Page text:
PRESS RELEASE No 09/2020
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Wherever European Union funds are spent, within or outside Europe, the European Anti-Fraud Office (OLAF) can investigate. OLAF cooperates with partner organisations in non-EU countries to ensure that EU development and humanitarian aid reaches its intended beneficiaries without being diverted by fraud and corruption. Following the closure of a carefully coordinated investigation into suspected fraud committed by a Dutch company in Mauritania this January, OLAF recommended that the European Commission undertake appropriate measures to recover a total of EUR 3 068 000.
The Dutch Fiscal Information and Investigation Service (FIOD) contacted the European Anti-Fraud Office (OLAF) in April 2016 concerning a Dutch company, which was under investigation for tax evasion. The company had won a large EU-funded contract managed by the Mauritanian authorities for the removal of 57 shipwrecks from the Bay of Nouadhibou in Mauritania. Based on the information provided by FIOD, OLAF suspected that the company had defrauded the European Union budget as well.
OLAF worked closely with the FIOD and the Dutch prosecution service, carrying out on-the-spot checks, interviewing witnesses, and analysing a large amount of technical data. In addition to the Dutch company at the centre of the fraud, a number of additional persons concerned were identified, including Mauritanian officials.
OLAF’s investigation established three main findings; a breach of the procurement procedures, a violation of the rules on subcontracting, and strong indications of the active corruption of two Mauritanian officials.
OLAF concluded the investigation on 7 January 2020, issuing recommendations to the European Commission to recuperate EUR 3 068 000 and to the Dutch authorities to prosecute the suspected fraudsters. OLAF also recommended that the European Commission should flag the Dutch company in the Commission’s Early Detection and Exclusion System (EDES), which would exclude the company from possible access to European taxpayers’ money.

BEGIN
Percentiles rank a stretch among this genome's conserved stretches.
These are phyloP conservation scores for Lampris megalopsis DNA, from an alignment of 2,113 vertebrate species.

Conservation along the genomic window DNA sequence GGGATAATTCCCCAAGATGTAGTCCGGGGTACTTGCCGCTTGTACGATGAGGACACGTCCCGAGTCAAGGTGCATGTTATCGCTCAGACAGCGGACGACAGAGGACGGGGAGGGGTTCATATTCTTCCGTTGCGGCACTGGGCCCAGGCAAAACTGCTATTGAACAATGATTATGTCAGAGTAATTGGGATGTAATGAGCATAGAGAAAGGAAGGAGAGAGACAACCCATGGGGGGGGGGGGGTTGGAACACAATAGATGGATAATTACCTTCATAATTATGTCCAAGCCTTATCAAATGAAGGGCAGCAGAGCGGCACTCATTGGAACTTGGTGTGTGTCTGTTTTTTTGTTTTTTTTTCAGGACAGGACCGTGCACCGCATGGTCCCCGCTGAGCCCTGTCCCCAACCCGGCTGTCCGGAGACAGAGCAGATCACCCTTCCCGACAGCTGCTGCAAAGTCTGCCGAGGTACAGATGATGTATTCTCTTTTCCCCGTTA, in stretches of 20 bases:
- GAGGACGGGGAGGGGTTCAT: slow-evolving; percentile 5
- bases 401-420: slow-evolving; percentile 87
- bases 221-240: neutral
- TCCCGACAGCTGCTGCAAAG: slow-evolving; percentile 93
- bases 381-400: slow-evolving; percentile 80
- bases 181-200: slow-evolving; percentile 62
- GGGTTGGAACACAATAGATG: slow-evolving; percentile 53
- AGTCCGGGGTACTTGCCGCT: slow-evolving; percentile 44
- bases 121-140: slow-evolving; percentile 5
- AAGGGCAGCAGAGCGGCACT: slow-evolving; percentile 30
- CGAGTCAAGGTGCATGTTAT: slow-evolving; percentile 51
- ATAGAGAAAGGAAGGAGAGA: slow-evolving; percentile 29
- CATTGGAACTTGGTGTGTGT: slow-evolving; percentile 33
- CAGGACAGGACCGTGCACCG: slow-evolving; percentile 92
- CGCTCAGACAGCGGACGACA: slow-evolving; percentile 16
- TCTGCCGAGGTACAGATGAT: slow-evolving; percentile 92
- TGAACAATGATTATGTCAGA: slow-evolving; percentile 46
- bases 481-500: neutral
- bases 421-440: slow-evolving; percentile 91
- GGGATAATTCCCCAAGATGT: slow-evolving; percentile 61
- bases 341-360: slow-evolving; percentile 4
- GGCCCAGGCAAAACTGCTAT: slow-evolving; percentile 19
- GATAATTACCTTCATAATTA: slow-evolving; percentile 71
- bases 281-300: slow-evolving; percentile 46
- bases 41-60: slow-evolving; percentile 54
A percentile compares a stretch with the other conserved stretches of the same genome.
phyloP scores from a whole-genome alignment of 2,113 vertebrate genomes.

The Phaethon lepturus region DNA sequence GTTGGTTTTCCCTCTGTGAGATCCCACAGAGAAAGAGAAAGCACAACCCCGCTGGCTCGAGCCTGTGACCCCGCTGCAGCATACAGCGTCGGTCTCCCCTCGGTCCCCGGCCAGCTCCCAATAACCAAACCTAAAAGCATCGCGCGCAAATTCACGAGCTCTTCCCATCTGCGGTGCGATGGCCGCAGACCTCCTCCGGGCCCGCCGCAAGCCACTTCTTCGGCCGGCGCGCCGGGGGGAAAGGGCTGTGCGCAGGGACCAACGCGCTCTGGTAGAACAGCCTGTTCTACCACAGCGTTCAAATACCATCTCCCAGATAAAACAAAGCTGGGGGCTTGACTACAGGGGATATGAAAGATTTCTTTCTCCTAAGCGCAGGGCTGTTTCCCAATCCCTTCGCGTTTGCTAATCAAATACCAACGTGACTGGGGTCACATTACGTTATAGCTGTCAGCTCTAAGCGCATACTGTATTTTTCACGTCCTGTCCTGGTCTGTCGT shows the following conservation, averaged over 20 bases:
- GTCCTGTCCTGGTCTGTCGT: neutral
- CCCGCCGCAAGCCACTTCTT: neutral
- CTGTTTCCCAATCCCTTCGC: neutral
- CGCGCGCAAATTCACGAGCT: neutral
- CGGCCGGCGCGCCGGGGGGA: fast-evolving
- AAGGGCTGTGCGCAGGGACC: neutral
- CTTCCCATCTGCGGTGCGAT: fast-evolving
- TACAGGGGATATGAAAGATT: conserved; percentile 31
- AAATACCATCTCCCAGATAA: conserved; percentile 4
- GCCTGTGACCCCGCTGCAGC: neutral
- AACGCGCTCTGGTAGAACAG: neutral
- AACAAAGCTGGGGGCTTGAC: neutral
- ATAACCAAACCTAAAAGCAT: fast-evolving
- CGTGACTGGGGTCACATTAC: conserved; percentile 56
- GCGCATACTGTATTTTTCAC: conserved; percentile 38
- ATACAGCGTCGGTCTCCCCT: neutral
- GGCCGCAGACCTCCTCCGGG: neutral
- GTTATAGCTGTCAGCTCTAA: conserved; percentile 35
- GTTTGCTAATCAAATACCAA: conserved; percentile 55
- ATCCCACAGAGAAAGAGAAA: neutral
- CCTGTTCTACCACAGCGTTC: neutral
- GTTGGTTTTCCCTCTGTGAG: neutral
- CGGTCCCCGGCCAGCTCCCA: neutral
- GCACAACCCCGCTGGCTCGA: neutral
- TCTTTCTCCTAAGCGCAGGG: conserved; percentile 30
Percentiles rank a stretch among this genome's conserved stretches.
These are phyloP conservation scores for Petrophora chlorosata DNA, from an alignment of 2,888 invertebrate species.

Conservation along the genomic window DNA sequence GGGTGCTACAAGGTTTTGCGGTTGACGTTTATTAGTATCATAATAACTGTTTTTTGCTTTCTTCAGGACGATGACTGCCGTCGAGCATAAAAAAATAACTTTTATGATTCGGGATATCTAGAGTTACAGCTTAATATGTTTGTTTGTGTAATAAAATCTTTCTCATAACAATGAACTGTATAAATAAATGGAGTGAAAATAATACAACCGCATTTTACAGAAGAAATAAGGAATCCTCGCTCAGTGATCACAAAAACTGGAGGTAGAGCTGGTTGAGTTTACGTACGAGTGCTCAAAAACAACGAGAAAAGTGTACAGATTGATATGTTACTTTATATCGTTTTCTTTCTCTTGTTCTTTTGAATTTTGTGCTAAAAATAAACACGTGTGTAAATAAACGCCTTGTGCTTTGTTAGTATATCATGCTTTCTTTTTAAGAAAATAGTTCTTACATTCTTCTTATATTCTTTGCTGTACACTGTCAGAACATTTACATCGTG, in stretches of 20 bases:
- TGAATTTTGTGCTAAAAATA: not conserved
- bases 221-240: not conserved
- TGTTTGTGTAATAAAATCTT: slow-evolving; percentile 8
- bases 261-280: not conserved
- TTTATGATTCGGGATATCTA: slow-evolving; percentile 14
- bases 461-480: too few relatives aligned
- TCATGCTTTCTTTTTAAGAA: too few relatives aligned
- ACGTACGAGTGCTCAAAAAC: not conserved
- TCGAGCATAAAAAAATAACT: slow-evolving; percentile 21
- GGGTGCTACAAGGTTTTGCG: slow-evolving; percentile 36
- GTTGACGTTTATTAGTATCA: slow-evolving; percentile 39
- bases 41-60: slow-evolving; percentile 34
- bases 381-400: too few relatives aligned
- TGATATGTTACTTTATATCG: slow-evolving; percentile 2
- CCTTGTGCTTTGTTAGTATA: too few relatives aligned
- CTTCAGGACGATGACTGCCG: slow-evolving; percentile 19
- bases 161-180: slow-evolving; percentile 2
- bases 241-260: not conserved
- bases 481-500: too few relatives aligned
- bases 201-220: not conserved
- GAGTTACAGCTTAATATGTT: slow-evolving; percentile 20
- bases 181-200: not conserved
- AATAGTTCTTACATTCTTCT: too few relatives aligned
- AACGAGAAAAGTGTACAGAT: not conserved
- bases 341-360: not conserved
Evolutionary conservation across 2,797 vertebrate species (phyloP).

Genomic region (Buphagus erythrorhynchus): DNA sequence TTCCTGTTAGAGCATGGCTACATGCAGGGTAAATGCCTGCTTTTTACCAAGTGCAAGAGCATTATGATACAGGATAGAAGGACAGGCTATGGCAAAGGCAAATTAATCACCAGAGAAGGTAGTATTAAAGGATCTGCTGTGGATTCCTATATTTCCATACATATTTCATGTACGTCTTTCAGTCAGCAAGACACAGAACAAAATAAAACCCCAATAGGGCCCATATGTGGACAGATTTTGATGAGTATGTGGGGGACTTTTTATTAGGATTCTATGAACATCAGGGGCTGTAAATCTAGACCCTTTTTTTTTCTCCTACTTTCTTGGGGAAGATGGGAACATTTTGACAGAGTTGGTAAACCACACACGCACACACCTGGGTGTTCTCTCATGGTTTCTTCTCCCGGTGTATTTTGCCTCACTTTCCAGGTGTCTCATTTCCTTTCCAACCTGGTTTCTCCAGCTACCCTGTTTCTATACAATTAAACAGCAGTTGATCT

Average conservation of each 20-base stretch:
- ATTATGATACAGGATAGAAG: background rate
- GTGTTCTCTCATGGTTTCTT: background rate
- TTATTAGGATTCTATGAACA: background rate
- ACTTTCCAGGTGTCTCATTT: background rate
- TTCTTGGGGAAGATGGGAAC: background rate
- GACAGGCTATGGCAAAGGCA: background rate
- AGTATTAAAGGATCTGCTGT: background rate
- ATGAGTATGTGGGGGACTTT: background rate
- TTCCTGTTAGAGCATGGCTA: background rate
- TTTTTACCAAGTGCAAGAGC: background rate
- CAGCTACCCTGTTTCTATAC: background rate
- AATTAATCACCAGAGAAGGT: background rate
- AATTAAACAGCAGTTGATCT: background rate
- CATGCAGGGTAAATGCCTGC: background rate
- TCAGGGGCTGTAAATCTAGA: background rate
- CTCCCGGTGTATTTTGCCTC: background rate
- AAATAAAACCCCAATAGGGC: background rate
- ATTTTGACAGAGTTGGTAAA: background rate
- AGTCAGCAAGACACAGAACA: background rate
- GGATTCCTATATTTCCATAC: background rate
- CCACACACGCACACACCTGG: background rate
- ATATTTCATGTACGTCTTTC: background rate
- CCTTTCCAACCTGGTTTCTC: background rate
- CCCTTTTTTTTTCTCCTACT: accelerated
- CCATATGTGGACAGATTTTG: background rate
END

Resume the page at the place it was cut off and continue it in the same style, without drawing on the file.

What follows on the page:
Mr Ville Itälä, Director-General of the European Anti-Fraud Office (OLAF) said: “This successful investigation undoubtedly shows the importance of OLAF’s work. Fraud prevents EU development assistance from reaching those in need and we are fighting hard to stop this. Fraudsters have no limits, and OLAF’s investigations know no borders. Thanks to our investigators and the good cooperation with the Dutch authorities these fraudsters can be brought to justice, and EU funds can be recovered.”
This complicated and sensitive investigation required careful coordination between partners in order to arrive at a successful conclusion. Given the requirements of investigative secrecy in these matters and possible pending judicial proceedings, OLAF is not able to issue any further comment at this stage.
OLAF mission, mandate and competences:
OLAF’s mission is to detect, investigate and stop fraud with EU funds.
OLAF fulfils its mission by:
• carrying out independent investigations into fraud and corruption involving EU funds, so as to ensure that all EU taxpayers’ money reaches projects that can create jobs and growth in Europe;
• contributing to strengthening citizens’ trust in the EU Institutions by investigating serious misconduct by EU staff and members of the EU Institutions;
• developing a sound EU anti-fraud policy.
In its independent investigative function, OLAF can investigate matters relating to fraud, corruption and other offences affecting the EU financial interests concerning:
• all EU expenditure: the main spending categories are Structural Funds, agricultural policy and rural
development funds, direct expenditure and external aid;
• some areas of EU revenue, mainly customs duties;
• suspicions of serious misconduct by EU staff and members of the EU institutions.
For further details:
European Anti-Fraud Office (OLAF)
Phone: +32 2 29 85549
- Publication date
- 26 March 2020
- European Anti-Fraud Office
- News type
- OLAF press release